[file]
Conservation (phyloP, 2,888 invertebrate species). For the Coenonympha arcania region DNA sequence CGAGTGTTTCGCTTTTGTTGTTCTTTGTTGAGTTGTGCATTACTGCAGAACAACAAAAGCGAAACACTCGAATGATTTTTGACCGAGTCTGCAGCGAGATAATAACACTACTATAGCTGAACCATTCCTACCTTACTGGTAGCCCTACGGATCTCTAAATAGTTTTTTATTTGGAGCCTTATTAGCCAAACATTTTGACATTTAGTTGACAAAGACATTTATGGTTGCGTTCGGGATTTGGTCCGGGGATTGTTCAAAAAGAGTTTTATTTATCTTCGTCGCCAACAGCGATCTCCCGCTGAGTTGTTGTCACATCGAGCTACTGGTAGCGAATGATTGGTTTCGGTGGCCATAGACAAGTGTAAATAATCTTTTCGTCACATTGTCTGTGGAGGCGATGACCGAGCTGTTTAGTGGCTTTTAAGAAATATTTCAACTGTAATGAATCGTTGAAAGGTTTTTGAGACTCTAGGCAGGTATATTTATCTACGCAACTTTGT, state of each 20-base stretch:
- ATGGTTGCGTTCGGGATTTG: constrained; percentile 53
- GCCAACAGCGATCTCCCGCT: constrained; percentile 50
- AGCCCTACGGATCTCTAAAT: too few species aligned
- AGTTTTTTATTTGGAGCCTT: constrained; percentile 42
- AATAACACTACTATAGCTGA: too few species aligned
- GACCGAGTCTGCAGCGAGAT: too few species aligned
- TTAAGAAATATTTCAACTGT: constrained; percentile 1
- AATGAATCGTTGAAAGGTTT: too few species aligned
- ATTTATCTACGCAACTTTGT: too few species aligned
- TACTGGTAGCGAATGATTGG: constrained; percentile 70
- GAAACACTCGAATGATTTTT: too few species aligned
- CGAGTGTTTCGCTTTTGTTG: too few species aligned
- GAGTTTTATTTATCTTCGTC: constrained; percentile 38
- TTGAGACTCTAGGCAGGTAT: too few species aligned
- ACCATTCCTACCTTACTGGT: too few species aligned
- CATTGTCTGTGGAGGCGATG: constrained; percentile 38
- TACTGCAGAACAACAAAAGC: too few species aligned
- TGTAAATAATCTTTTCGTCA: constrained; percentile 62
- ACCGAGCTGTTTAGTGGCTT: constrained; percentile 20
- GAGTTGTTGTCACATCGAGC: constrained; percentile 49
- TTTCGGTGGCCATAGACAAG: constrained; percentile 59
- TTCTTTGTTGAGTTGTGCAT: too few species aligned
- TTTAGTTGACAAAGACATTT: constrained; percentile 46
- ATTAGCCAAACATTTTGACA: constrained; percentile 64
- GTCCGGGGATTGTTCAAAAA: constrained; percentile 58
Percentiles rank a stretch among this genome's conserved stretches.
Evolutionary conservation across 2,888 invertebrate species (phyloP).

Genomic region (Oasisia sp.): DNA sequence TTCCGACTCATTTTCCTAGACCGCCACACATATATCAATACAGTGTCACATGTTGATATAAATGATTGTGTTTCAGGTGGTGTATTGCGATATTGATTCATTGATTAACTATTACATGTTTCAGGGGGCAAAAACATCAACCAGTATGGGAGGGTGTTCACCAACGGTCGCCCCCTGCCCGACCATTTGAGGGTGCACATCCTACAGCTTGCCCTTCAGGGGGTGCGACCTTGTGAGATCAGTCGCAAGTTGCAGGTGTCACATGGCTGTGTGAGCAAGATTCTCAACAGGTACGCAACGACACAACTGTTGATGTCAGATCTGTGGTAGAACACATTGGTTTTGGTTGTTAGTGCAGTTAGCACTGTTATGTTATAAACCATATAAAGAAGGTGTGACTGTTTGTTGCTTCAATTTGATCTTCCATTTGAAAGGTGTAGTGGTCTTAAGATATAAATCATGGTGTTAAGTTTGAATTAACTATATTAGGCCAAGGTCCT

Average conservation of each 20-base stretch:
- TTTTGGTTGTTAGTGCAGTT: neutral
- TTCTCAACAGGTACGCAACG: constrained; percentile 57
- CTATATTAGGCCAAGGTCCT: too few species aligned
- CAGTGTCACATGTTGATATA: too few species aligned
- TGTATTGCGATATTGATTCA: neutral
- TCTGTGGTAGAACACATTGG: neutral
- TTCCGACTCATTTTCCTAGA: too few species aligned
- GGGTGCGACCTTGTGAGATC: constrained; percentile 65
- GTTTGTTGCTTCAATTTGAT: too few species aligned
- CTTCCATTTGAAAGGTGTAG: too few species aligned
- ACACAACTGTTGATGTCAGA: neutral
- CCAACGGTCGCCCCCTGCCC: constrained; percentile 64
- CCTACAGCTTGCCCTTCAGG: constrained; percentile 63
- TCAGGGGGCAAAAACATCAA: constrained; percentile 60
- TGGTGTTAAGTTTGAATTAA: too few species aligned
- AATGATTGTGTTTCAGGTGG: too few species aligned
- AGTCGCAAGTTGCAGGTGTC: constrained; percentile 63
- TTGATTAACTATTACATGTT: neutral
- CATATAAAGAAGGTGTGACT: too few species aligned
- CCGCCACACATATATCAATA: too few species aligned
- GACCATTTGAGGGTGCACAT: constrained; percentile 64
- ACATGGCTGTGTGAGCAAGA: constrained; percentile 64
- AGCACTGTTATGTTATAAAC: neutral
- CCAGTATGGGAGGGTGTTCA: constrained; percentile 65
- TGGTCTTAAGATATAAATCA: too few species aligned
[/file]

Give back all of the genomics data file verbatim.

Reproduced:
Conservation (phyloP, 2,888 invertebrate species). For the Coenonympha arcania region DNA sequence CGAGTGTTTCGCTTTTGTTGTTCTTTGTTGAGTTGTGCATTACTGCAGAACAACAAAAGCGAAACACTCGAATGATTTTTGACCGAGTCTGCAGCGAGATAATAACACTACTATAGCTGAACCATTCCTACCTTACTGGTAGCCCTACGGATCTCTAAATAGTTTTTTATTTGGAGCCTTATTAGCCAAACATTTTGACATTTAGTTGACAAAGACATTTATGGTTGCGTTCGGGATTTGGTCCGGGGATTGTTCAAAAAGAGTTTTATTTATCTTCGTCGCCAACAGCGATCTCCCGCTGAGTTGTTGTCACATCGAGCTACTGGTAGCGAATGATTGGTTTCGGTGGCCATAGACAAGTGTAAATAATCTTTTCGTCACATTGTCTGTGGAGGCGATGACCGAGCTGTTTAGTGGCTTTTAAGAAATATTTCAACTGTAATGAATCGTTGAAAGGTTTTTGAGACTCTAGGCAGGTATATTTATCTACGCAACTTTGT, state of each 20-base stretch:
- ATGGTTGCGTTCGGGATTTG: constrained; percentile 53
- GCCAACAGCGATCTCCCGCT: constrained; percentile 50
- AGCCCTACGGATCTCTAAAT: too few species aligned
- AGTTTTTTATTTGGAGCCTT: constrained; percentile 42
- AATAACACTACTATAGCTGA: too few species aligned
- GACCGAGTCTGCAGCGAGAT: too few species aligned
- TTAAGAAATATTTCAACTGT: constrained; percentile 1
- AATGAATCGTTGAAAGGTTT: too few species aligned
- ATTTATCTACGCAACTTTGT: too few species aligned
- TACTGGTAGCGAATGATTGG: constrained; percentile 70
- GAAACACTCGAATGATTTTT: too few species aligned
- CGAGTGTTTCGCTTTTGTTG: too few species aligned
- GAGTTTTATTTATCTTCGTC: constrained; percentile 38
- TTGAGACTCTAGGCAGGTAT: too few species aligned
- ACCATTCCTACCTTACTGGT: too few species aligned
- CATTGTCTGTGGAGGCGATG: constrained; percentile 38
- TACTGCAGAACAACAAAAGC: too few species aligned
- TGTAAATAATCTTTTCGTCA: constrained; percentile 62
- ACCGAGCTGTTTAGTGGCTT: constrained; percentile 20
- GAGTTGTTGTCACATCGAGC: constrained; percentile 49
- TTTCGGTGGCCATAGACAAG: constrained; percentile 59
- TTCTTTGTTGAGTTGTGCAT: too few species aligned
- TTTAGTTGACAAAGACATTT: constrained; percentile 46
- ATTAGCCAAACATTTTGACA: constrained; percentile 64
- GTCCGGGGATTGTTCAAAAA: constrained; percentile 58
Percentiles rank a stretch among this genome's conserved stretches.
Evolutionary conservation across 2,888 invertebrate species (phyloP).

Genomic region (Oasisia sp.): DNA sequence TTCCGACTCATTTTCCTAGACCGCCACACATATATCAATACAGTGTCACATGTTGATATAAATGATTGTGTTTCAGGTGGTGTATTGCGATATTGATTCATTGATTAACTATTACATGTTTCAGGGGGCAAAAACATCAACCAGTATGGGAGGGTGTTCACCAACGGTCGCCCCCTGCCCGACCATTTGAGGGTGCACATCCTACAGCTTGCCCTTCAGGGGGTGCGACCTTGTGAGATCAGTCGCAAGTTGCAGGTGTCACATGGCTGTGTGAGCAAGATTCTCAACAGGTACGCAACGACACAACTGTTGATGTCAGATCTGTGGTAGAACACATTGGTTTTGGTTGTTAGTGCAGTTAGCACTGTTATGTTATAAACCATATAAAGAAGGTGTGACTGTTTGTTGCTTCAATTTGATCTTCCATTTGAAAGGTGTAGTGGTCTTAAGATATAAATCATGGTGTTAAGTTTGAATTAACTATATTAGGCCAAGGTCCT

Average conservation of each 20-base stretch:
- TTTTGGTTGTTAGTGCAGTT: neutral
- TTCTCAACAGGTACGCAACG: constrained; percentile 57
- CTATATTAGGCCAAGGTCCT: too few species aligned
- CAGTGTCACATGTTGATATA: too few species aligned
- TGTATTGCGATATTGATTCA: neutral
- TCTGTGGTAGAACACATTGG: neutral
- TTCCGACTCATTTTCCTAGA: too few species aligned
- GGGTGCGACCTTGTGAGATC: constrained; percentile 65
- GTTTGTTGCTTCAATTTGAT: too few species aligned
- CTTCCATTTGAAAGGTGTAG: too few species aligned
- ACACAACTGTTGATGTCAGA: neutral
- CCAACGGTCGCCCCCTGCCC: constrained; percentile 64
- CCTACAGCTTGCCCTTCAGG: constrained; percentile 63
- TCAGGGGGCAAAAACATCAA: constrained; percentile 60
- TGGTGTTAAGTTTGAATTAA: too few species aligned
- AATGATTGTGTTTCAGGTGG: too few species aligned
- AGTCGCAAGTTGCAGGTGTC: constrained; percentile 63
- TTGATTAACTATTACATGTT: neutral
- CATATAAAGAAGGTGTGACT: too few species aligned
- CCGCCACACATATATCAATA: too few species aligned
- GACCATTTGAGGGTGCACAT: constrained; percentile 64
- ACATGGCTGTGTGAGCAAGA: constrained; percentile 64
- AGCACTGTTATGTTATAAAC: neutral
- CCAGTATGGGAGGGTGTTCA: constrained; percentile 65
- TGGTCTTAAGATATAAATCA: too few species aligned